Visitors enter the
Museum's first gallery, THE CONISTON GALLERY, through the shop/reception
area. On the right wall is the history of the Ruskin Museum laid out in
text and pictures. Nearby are two computers which have pictures showing
Coniston in the past. This is a very popular and interesting display. Since it was Ruskin's philosophy that everything connects, the
displays from here on are not lined up in any order. You can choose your own
starting-point to explore the great variety of exhibits on offer.
THE PRE-HISTORY CASE on the left contains rough-outs and polished weapons
from the Stone Age axe factory sites, and rare items from the Bronze Age.
The Lake District is known as an area of outstanding natural beauty, but
has been managed by man for over 5,000 years.
Additional information is presented in folders and on laminated boards,
and there is a selection of rough-outs set out for handling purposes.
THE GEOLOGY DISPLAY is placed centrally. The graphic panels
have information on geological time, worlds in collision, fire and mud,
and the age of ice. There is a geological map of the Coniston fells, and a
selection of local volcanic and sedimentary rock samples from the
Coniston area for 'hands-on' study. A folder nearby has general geological
information plus articles about some of the largest and most famous volcanic
eruptions from the past. The display was produced by the British Geological
Survey. The geology of the Yewdale Fells may be seen in spectacular array
through the large window. You can sit and admire this view on the old railway
seat. You may then wish to read the extra folders of information there,
relating to dry-stone walls, old Coniston and Ruskin in Coniston.
To either side of the Geology information and specimens, there are cases
displaying the history and artefacts of both Coniston Copper and Coniston
Slate. The coppermines were exploited from the Bronze Age until the early
20th century, and slate quarries have changed the face of the Old Man.
Coniston has copper-bottomed the fleet and roofed the world !
One of our most popular computer displays is about the Coniston
Coppermines. Over 300 high quality images can be accessed showing not only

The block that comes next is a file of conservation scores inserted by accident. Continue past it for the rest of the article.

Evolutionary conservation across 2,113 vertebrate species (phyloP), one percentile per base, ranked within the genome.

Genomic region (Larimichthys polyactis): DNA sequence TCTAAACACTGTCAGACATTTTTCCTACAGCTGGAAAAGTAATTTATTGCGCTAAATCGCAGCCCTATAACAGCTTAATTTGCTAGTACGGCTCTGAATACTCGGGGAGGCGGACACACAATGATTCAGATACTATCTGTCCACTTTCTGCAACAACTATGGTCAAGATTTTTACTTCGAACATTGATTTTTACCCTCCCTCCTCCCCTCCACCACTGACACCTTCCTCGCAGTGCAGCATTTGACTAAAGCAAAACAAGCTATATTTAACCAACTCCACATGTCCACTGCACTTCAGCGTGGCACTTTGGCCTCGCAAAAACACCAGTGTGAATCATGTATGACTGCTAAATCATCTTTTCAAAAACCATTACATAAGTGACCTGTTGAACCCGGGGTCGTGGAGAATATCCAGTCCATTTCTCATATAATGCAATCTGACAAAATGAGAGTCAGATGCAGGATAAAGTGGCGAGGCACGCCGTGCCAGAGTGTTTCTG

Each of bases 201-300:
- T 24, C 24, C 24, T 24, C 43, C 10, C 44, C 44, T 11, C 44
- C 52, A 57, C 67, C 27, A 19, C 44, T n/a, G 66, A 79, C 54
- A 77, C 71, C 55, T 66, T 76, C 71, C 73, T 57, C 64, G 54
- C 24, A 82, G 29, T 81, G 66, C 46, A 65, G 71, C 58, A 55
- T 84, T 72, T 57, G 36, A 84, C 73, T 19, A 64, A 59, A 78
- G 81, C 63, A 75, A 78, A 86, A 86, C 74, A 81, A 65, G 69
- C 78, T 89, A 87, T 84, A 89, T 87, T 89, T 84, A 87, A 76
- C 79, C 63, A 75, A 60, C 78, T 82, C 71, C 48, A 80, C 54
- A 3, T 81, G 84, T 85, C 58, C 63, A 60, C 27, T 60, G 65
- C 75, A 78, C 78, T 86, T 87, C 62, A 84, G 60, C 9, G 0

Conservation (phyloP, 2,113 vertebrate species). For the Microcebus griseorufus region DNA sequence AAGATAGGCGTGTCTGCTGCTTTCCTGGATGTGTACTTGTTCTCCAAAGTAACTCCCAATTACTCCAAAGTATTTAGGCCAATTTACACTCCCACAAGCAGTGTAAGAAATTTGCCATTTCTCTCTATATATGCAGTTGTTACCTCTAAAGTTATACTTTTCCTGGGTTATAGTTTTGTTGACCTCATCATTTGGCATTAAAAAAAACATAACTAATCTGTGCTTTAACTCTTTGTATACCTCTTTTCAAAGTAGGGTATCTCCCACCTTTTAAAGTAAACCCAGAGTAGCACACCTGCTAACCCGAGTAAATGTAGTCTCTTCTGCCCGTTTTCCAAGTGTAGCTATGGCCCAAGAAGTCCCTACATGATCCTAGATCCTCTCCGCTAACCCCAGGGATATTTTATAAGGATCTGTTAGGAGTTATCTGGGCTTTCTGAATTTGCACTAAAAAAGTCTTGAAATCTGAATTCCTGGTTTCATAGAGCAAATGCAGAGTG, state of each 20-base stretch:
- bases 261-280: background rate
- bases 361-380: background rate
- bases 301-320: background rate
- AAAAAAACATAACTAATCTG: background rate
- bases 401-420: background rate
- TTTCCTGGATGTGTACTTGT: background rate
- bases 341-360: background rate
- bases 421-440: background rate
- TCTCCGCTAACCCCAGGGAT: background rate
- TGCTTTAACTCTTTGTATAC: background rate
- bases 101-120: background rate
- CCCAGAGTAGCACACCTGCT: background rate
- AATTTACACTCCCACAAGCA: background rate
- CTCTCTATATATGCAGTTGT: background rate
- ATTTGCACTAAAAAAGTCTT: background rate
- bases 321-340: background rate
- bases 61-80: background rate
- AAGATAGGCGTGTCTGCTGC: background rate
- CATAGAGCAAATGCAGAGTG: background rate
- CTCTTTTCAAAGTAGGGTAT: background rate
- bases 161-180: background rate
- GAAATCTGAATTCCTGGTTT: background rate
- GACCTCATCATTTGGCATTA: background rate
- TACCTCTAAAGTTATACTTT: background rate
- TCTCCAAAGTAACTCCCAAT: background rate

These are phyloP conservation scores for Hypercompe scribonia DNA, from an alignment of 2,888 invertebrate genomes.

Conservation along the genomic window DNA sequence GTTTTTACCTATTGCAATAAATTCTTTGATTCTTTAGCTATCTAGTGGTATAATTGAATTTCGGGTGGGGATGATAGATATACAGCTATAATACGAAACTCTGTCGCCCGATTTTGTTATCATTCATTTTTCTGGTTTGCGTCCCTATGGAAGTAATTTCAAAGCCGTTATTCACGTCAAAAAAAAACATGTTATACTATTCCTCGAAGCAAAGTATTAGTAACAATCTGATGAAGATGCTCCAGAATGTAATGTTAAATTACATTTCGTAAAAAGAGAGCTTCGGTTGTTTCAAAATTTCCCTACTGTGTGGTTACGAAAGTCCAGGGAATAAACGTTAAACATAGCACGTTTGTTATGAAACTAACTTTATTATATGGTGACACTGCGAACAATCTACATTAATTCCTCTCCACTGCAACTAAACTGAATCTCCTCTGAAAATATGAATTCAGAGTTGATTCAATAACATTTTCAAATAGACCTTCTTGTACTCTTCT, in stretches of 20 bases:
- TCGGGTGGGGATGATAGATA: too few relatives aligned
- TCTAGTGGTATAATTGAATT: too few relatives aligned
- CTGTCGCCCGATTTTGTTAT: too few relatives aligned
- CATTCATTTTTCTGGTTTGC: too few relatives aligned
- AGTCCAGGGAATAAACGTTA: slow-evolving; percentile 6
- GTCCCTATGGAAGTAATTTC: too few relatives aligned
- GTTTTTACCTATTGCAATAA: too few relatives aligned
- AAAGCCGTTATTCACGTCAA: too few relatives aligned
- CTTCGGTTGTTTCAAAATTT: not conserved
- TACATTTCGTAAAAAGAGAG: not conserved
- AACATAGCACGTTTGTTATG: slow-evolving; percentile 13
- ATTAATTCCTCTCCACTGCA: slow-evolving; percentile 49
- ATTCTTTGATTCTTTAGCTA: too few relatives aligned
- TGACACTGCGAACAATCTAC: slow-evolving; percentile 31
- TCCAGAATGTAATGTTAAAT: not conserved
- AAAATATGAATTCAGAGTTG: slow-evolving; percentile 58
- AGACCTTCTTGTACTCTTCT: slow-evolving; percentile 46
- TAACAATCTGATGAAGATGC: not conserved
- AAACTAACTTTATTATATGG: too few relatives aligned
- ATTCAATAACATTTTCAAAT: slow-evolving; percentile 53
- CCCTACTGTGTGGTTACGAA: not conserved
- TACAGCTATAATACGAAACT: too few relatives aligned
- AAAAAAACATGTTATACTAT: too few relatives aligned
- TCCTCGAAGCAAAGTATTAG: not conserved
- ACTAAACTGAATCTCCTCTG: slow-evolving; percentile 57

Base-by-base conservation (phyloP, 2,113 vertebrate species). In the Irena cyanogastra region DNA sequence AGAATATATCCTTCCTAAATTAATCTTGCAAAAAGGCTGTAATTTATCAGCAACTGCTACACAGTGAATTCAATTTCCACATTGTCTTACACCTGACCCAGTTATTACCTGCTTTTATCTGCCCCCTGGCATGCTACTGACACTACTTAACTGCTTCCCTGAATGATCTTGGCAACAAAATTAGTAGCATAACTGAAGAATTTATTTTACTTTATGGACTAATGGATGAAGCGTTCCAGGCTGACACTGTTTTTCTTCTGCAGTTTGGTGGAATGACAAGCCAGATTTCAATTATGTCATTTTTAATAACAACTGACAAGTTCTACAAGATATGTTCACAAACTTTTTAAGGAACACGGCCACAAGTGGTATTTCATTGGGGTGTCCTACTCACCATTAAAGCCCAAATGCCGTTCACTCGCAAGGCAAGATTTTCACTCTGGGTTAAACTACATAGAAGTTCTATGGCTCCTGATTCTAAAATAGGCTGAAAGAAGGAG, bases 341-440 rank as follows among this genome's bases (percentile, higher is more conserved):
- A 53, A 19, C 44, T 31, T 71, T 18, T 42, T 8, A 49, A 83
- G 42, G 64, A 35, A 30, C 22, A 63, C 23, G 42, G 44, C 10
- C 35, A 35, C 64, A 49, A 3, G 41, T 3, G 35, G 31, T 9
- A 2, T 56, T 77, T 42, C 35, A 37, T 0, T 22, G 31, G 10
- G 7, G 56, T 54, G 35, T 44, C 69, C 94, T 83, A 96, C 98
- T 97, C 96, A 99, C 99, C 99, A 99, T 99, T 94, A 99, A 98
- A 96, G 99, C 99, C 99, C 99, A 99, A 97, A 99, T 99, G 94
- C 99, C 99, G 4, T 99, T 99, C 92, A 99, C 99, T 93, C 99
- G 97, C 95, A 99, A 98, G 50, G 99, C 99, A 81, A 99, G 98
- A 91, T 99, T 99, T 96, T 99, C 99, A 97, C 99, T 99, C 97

the surface features in the past and as it is today but also stunning images
of the exploration of the mines themselves. It is ideal for anyone who
has wondered what it is like in this dangerous but colourful
Placed up high on the wall by the big window we have the tailfin
of Bluebird K7 on loan to the Museum, as well as colour and
black and white photos and other memorabilia telling the story
of the CAMPBELLS. See Donald Campbell page for more details.
Further along is a dramatic sculpture of a charr (by
the artist-blacksmith Chris Brammall ), graphic panels and
a map of the lake which all celebrate the uniqueness of CONISTON
Industrial sites (bloomeries and transport of copper-ore and slate), along
with places linked to Arthur Ransome's 'Swallows & Amazons' stories,
are also featured on the map. A model of the magnificent steam-yacht gondola
(the real-life version of which still provides a passenger service on the
lake) is displayed in a case of its own.
The SLATE FLOOR throughout the museum is a contemporary version of
a Roman hypocaust, heated from below. The beautifully-polished slate is
from the local quarry at Elterwater; it is a volcanic slate formed from
ash and silt that shows all the structures found in a water-lain sediment.
There is a case displaying some of the work of local violin-maker Bert
Smith. In his lifetime he made violins for such great musicians as Yehudi
Ruskin gave his name to pottery-making ventures in his time, and there is
a small case showing fine examples of this particular craft.
The FARMING displays concentrate on the fascinating
Herdwick sheep, with artefacts and implements relating to the history of
farming in the area.
Adjacent to the Farming is a display which offers a few insights into
writer Arthur Ransome's connections with Coniston.
Wonderful examples of RUSKIN Linen and Lace have been set out in special
cabinets which show them to great advantage. It was John Ruskin who instigated this local
cottage industry for womenfolk, along with WOOD-CARVING for the men. The
Museum offers Lace Courses several times a year (see Linen & Lace page).
There are three TV screens in the Coniston
Gallery, one showing Mrs Elizabeth Prickett, the leading expert on Ruskin
lace; one showing Donald Campbell in colour at Coniston Water; and the other
showing dry-stone walling, riving slate, sheep-shearing and 'bratting and
from the visitor book
wonderful experience-return visit assured "
impressed with display of Ruskin Lace"
"Excellent, could have spent much longer"
for any visitor to the Lakes"